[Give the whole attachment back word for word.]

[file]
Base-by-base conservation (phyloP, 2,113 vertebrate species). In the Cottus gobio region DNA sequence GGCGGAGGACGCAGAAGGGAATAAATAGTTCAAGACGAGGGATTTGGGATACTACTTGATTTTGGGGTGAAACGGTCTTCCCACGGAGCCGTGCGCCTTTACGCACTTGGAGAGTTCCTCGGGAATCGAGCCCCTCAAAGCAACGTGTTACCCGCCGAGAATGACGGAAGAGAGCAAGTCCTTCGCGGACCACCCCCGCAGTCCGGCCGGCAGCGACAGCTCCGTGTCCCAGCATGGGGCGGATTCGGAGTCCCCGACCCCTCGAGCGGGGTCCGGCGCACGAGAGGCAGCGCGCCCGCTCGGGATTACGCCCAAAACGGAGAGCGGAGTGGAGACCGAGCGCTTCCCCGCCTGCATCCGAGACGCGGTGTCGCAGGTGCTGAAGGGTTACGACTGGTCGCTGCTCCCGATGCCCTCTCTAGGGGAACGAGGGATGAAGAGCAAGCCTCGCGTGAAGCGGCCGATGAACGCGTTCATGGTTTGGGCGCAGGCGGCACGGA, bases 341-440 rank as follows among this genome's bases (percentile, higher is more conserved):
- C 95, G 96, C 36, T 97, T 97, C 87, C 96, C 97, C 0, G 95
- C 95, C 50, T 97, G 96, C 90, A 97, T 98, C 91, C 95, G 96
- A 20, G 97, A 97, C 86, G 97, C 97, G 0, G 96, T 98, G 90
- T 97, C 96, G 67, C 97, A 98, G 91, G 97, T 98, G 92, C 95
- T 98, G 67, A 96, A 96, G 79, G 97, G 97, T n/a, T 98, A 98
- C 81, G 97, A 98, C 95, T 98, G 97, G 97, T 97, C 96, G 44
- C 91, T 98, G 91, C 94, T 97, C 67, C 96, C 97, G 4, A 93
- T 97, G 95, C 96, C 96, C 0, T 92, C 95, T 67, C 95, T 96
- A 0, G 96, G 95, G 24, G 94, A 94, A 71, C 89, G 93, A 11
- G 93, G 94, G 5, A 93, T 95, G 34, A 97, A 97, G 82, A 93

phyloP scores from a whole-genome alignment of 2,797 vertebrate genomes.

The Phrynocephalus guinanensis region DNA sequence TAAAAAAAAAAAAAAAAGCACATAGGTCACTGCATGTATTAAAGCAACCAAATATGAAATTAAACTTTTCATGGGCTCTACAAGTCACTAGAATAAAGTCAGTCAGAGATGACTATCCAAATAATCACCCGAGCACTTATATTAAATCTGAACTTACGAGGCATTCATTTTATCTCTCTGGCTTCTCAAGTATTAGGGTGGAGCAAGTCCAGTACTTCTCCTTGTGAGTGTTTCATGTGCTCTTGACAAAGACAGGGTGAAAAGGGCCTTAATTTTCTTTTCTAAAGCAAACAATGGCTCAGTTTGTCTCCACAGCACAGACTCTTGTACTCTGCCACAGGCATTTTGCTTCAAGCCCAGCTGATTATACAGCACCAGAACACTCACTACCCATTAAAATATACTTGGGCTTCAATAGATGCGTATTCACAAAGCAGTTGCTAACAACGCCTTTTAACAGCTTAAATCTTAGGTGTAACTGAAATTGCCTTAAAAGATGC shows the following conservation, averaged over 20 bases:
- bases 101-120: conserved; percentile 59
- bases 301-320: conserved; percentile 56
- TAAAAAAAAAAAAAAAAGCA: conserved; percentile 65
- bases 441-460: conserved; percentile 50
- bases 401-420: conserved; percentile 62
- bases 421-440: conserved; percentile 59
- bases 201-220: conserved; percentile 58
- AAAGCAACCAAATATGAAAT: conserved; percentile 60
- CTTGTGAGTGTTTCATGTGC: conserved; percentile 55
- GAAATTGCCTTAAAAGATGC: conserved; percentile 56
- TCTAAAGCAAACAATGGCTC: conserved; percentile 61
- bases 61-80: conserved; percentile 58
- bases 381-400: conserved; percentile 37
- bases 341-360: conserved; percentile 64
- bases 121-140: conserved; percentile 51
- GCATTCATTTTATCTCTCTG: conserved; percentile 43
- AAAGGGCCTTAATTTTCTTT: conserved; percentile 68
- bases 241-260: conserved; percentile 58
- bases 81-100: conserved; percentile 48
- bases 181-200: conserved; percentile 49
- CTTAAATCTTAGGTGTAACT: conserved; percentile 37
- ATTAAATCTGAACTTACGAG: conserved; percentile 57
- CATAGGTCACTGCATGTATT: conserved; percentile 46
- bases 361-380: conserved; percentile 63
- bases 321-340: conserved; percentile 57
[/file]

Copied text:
Base-by-base conservation (phyloP, 2,113 vertebrate species). In the Cottus gobio region DNA sequence GGCGGAGGACGCAGAAGGGAATAAATAGTTCAAGACGAGGGATTTGGGATACTACTTGATTTTGGGGTGAAACGGTCTTCCCACGGAGCCGTGCGCCTTTACGCACTTGGAGAGTTCCTCGGGAATCGAGCCCCTCAAAGCAACGTGTTACCCGCCGAGAATGACGGAAGAGAGCAAGTCCTTCGCGGACCACCCCCGCAGTCCGGCCGGCAGCGACAGCTCCGTGTCCCAGCATGGGGCGGATTCGGAGTCCCCGACCCCTCGAGCGGGGTCCGGCGCACGAGAGGCAGCGCGCCCGCTCGGGATTACGCCCAAAACGGAGAGCGGAGTGGAGACCGAGCGCTTCCCCGCCTGCATCCGAGACGCGGTGTCGCAGGTGCTGAAGGGTTACGACTGGTCGCTGCTCCCGATGCCCTCTCTAGGGGAACGAGGGATGAAGAGCAAGCCTCGCGTGAAGCGGCCGATGAACGCGTTCATGGTTTGGGCGCAGGCGGCACGGA, bases 341-440 rank as follows among this genome's bases (percentile, higher is more conserved):
- C 95, G 96, C 36, T 97, T 97, C 87, C 96, C 97, C 0, G 95
- C 95, C 50, T 97, G 96, C 90, A 97, T 98, C 91, C 95, G 96
- A 20, G 97, A 97, C 86, G 97, C 97, G 0, G 96, T 98, G 90
- T 97, C 96, G 67, C 97, A 98, G 91, G 97, T 98, G 92, C 95
- T 98, G 67, A 96, A 96, G 79, G 97, G 97, T n/a, T 98, A 98
- C 81, G 97, A 98, C 95, T 98, G 97, G 97, T 97, C 96, G 44
- C 91, T 98, G 91, C 94, T 97, C 67, C 96, C 97, G 4, A 93
- T 97, G 95, C 96, C 96, C 0, T 92, C 95, T 67, C 95, T 96
- A 0, G 96, G 95, G 24, G 94, A 94, A 71, C 89, G 93, A 11
- G 93, G 94, G 5, A 93, T 95, G 34, A 97, A 97, G 82, A 93

phyloP scores from a whole-genome alignment of 2,797 vertebrate genomes.

The Phrynocephalus guinanensis region DNA sequence TAAAAAAAAAAAAAAAAGCACATAGGTCACTGCATGTATTAAAGCAACCAAATATGAAATTAAACTTTTCATGGGCTCTACAAGTCACTAGAATAAAGTCAGTCAGAGATGACTATCCAAATAATCACCCGAGCACTTATATTAAATCTGAACTTACGAGGCATTCATTTTATCTCTCTGGCTTCTCAAGTATTAGGGTGGAGCAAGTCCAGTACTTCTCCTTGTGAGTGTTTCATGTGCTCTTGACAAAGACAGGGTGAAAAGGGCCTTAATTTTCTTTTCTAAAGCAAACAATGGCTCAGTTTGTCTCCACAGCACAGACTCTTGTACTCTGCCACAGGCATTTTGCTTCAAGCCCAGCTGATTATACAGCACCAGAACACTCACTACCCATTAAAATATACTTGGGCTTCAATAGATGCGTATTCACAAAGCAGTTGCTAACAACGCCTTTTAACAGCTTAAATCTTAGGTGTAACTGAAATTGCCTTAAAAGATGC shows the following conservation, averaged over 20 bases:
- bases 101-120: conserved; percentile 59
- bases 301-320: conserved; percentile 56
- TAAAAAAAAAAAAAAAAGCA: conserved; percentile 65
- bases 441-460: conserved; percentile 50
- bases 401-420: conserved; percentile 62
- bases 421-440: conserved; percentile 59
- bases 201-220: conserved; percentile 58
- AAAGCAACCAAATATGAAAT: conserved; percentile 60
- CTTGTGAGTGTTTCATGTGC: conserved; percentile 55
- GAAATTGCCTTAAAAGATGC: conserved; percentile 56
- TCTAAAGCAAACAATGGCTC: conserved; percentile 61
- bases 61-80: conserved; percentile 58
- bases 381-400: conserved; percentile 37
- bases 341-360: conserved; percentile 64
- bases 121-140: conserved; percentile 51
- GCATTCATTTTATCTCTCTG: conserved; percentile 43
- AAAGGGCCTTAATTTTCTTT: conserved; percentile 68
- bases 241-260: conserved; percentile 58
- bases 81-100: conserved; percentile 48
- bases 181-200: conserved; percentile 49
- CTTAAATCTTAGGTGTAACT: conserved; percentile 37
- ATTAAATCTGAACTTACGAG: conserved; percentile 57
- CATAGGTCACTGCATGTATT: conserved; percentile 46
- bases 361-380: conserved; percentile 63
- bases 321-340: conserved; percentile 57